Recently, I drove to Slidell and took my seat in the bustling log-cabin cabaret, where a full-house crowd enjoyed dinner, drinks and Dennis Andersen's 1971 American farce, Funny Valentines. Before I fill you in on the show, let me give you the skinny on how Luke and company fared in Katrina. The theater itself did not flood (although parts of the parking lot were waist deep in water), but wind tore up the place badly enough so that a new roof was necessary. Although, by Jan. 13, Minacapelli's was back in show business.
The real hurricane drama for Luke came at his "day job" at the Camellia Gardens Retirement Community, just a block from the theater. Five of the residents were too ill to leave. Luke climbed on the roof and made a huge sign aimed upward to notify helicopters of the problem. It worked. Now, there's a case of real-life drama putting stage drama to shame.
In any case, Funny Valentines is more about comedy than drama. The story follows Andy Robbins (Shawn Patterson), the illustrator of a successful series of children's books about a bear named Beanie. Robbins' agent, Howard Levy (Seth Trosclair), shows up with a contract from Intramedia -- a corporation that wants to adapt Beanie as an animated TV show. Much moolah will rain on Robbins, but there's a hitch: Ellen Robbins (Jennifer H. Patterson, Shawn's real-life wife) must sign on as well. Ellen was Andy's partner in the Beanie books -- in fact, she wrote them. She was also Andy's partner in marriage. As luck would have it, they are divorced and totally estranged. So the first plot of the play is truly a plot; namely, how can Andy get Ellen to sign the contract with Intramedia?
Remember, however, we are in Farce Land. The woman who shows up at Andy's door is not Ellen but Zan Wilkinson (Rebecca Sutherland), a representative from Intramedia. There is a coup de foudre, and Andy and Zan flip for each other. They move through their romantic gears at lightning speed. But the joys of consummation are denied this randy pair -- because, well, because otherwise we wouldn't have a farce. What happens, of course, is that ex-wife Ellen shows up.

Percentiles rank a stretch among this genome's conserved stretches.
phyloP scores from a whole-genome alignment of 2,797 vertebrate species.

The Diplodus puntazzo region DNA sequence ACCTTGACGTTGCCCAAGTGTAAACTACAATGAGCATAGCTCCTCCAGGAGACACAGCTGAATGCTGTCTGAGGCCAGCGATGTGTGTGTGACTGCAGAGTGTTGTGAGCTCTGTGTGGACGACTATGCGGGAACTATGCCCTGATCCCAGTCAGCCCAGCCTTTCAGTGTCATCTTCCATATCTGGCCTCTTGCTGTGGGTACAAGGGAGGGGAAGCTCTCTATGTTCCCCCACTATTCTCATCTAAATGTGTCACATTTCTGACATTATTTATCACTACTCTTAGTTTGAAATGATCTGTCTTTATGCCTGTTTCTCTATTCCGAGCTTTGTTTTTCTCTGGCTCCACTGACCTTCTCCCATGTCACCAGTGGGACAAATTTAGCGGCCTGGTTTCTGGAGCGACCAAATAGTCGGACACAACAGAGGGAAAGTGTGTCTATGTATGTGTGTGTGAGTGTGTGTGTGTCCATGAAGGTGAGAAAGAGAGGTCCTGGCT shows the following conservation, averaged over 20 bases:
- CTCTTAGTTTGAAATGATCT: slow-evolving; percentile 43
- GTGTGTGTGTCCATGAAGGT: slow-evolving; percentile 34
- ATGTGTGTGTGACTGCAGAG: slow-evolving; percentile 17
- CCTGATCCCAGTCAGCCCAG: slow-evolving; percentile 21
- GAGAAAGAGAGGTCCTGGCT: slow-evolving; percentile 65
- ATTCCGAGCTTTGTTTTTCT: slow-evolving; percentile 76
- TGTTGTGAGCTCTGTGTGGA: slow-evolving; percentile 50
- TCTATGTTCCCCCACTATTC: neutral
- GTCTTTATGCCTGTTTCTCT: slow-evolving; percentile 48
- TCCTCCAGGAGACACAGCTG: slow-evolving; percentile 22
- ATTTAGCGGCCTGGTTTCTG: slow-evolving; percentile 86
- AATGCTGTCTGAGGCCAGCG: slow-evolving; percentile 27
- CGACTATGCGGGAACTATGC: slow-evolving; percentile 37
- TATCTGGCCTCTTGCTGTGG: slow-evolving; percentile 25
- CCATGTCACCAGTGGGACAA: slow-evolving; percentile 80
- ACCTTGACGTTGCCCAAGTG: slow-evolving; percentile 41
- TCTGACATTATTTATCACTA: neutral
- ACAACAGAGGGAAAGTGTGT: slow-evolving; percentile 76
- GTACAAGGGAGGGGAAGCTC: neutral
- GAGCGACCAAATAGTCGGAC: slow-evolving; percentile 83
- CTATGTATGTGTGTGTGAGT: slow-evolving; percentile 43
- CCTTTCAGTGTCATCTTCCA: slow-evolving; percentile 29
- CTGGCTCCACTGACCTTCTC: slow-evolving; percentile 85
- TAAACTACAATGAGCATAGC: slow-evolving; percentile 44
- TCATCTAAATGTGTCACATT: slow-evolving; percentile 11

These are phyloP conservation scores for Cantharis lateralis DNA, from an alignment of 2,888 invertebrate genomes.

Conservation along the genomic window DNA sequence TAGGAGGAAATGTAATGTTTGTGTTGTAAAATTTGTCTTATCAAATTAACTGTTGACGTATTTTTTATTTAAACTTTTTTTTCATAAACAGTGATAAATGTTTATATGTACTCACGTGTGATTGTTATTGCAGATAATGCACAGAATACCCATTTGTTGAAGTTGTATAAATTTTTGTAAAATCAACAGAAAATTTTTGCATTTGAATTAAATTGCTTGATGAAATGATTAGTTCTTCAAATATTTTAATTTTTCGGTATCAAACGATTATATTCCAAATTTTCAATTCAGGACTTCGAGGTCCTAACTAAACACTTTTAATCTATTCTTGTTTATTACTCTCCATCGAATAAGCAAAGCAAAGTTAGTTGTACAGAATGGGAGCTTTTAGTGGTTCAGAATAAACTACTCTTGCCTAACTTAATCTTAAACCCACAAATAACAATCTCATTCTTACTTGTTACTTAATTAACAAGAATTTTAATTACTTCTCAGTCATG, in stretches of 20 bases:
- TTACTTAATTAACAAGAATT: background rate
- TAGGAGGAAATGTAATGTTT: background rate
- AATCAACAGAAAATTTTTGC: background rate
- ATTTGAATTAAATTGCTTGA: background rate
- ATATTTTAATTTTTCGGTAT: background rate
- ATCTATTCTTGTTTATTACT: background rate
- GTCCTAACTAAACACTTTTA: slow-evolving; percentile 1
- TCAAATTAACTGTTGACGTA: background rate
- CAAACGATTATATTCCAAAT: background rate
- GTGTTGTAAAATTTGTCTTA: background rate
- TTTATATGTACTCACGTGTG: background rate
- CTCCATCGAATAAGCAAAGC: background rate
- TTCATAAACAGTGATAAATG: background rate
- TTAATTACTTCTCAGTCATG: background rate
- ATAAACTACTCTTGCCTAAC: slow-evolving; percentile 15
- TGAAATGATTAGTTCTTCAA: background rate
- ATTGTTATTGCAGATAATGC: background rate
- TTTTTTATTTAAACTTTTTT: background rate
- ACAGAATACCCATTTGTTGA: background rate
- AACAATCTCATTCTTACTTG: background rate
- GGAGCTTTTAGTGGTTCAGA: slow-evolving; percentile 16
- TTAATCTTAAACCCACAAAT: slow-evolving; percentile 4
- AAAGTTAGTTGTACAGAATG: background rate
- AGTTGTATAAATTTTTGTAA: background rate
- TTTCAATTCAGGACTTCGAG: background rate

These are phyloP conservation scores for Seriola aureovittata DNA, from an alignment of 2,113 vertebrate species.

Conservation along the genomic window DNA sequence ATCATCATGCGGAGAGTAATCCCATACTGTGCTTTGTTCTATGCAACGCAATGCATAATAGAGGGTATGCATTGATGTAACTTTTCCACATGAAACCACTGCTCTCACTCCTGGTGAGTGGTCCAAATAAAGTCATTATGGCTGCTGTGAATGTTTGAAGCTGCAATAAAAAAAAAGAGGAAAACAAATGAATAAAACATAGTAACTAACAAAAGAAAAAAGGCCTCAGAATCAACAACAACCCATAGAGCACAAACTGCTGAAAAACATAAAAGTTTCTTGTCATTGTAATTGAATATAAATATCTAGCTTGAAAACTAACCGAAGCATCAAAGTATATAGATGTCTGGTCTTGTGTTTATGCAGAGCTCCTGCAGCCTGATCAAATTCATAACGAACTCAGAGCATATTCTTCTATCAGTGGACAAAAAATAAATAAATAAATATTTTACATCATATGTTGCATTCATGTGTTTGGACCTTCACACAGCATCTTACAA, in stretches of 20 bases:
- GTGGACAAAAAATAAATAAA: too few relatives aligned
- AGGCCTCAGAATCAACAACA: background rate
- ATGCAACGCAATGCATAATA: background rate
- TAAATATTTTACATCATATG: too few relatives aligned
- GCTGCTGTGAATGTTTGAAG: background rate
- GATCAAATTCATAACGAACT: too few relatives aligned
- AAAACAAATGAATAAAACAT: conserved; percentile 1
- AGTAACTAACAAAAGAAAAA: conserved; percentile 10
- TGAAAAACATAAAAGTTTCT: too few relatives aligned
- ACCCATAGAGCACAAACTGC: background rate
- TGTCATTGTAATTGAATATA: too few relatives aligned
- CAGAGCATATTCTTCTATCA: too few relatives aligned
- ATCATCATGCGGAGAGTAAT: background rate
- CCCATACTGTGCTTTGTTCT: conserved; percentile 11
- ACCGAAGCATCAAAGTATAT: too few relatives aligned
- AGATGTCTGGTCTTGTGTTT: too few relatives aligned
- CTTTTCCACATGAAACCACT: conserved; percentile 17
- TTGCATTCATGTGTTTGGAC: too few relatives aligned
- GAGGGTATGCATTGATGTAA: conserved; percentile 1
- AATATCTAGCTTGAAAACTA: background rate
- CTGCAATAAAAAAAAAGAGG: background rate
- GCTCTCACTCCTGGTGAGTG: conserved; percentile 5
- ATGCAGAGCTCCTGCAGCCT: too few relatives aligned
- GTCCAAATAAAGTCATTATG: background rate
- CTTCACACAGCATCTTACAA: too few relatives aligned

So, Andy makes a date with Zan for later, while he tries to put the charm on Ellen, who is eight months pregnant with Andy's baby. Of course, Andy has a change of heart. He falls for Ellen all over again. But there is the complication of Zan, who arrives for the date/assignation wearing a black coat with nothing underneath but a skimpy (and kinky) get-up. She's even got a can of Redi Whip -- and it ain't for dessert, unless unprintable acts between consenting adults are on the menu.
To add to these strenuous imbroglios, Ellen's mother (Carla Constanza) shows up as well. At one point, things get so tangled that Ellen refuses to speak to Andy, except through her mother. Meanwhile, to smooth over the troubled waters, Andy introduces Zan as Howard's fiance -- a ruse that proves prophetic.
Clearly, Funny Valentines is classic dinner-theater fare -- a merry, nonsensical confection. The cast is spirited and genial. If there are occasional moments of hesitancy and awkwardness, there are also many moments of delight. Jennifer H. Patterson, for instance, manages to slip a wry honesty into an emotionally convoluted comic role. And, after all, dinner theater is more about fun than finesse. And considering the popularity of this post-Katrina production, you should probably make reservations.
There may be those who have a mental block about crossing the lake for cultural events, even if it's quality theatrical productions such as these. But it should be noted that not only is the Northshore booming with entertaining fare, the twin span taking I-10 travelers over the lake has been repaired. So getting to Farce Land isn't nearly as difficult as you might think.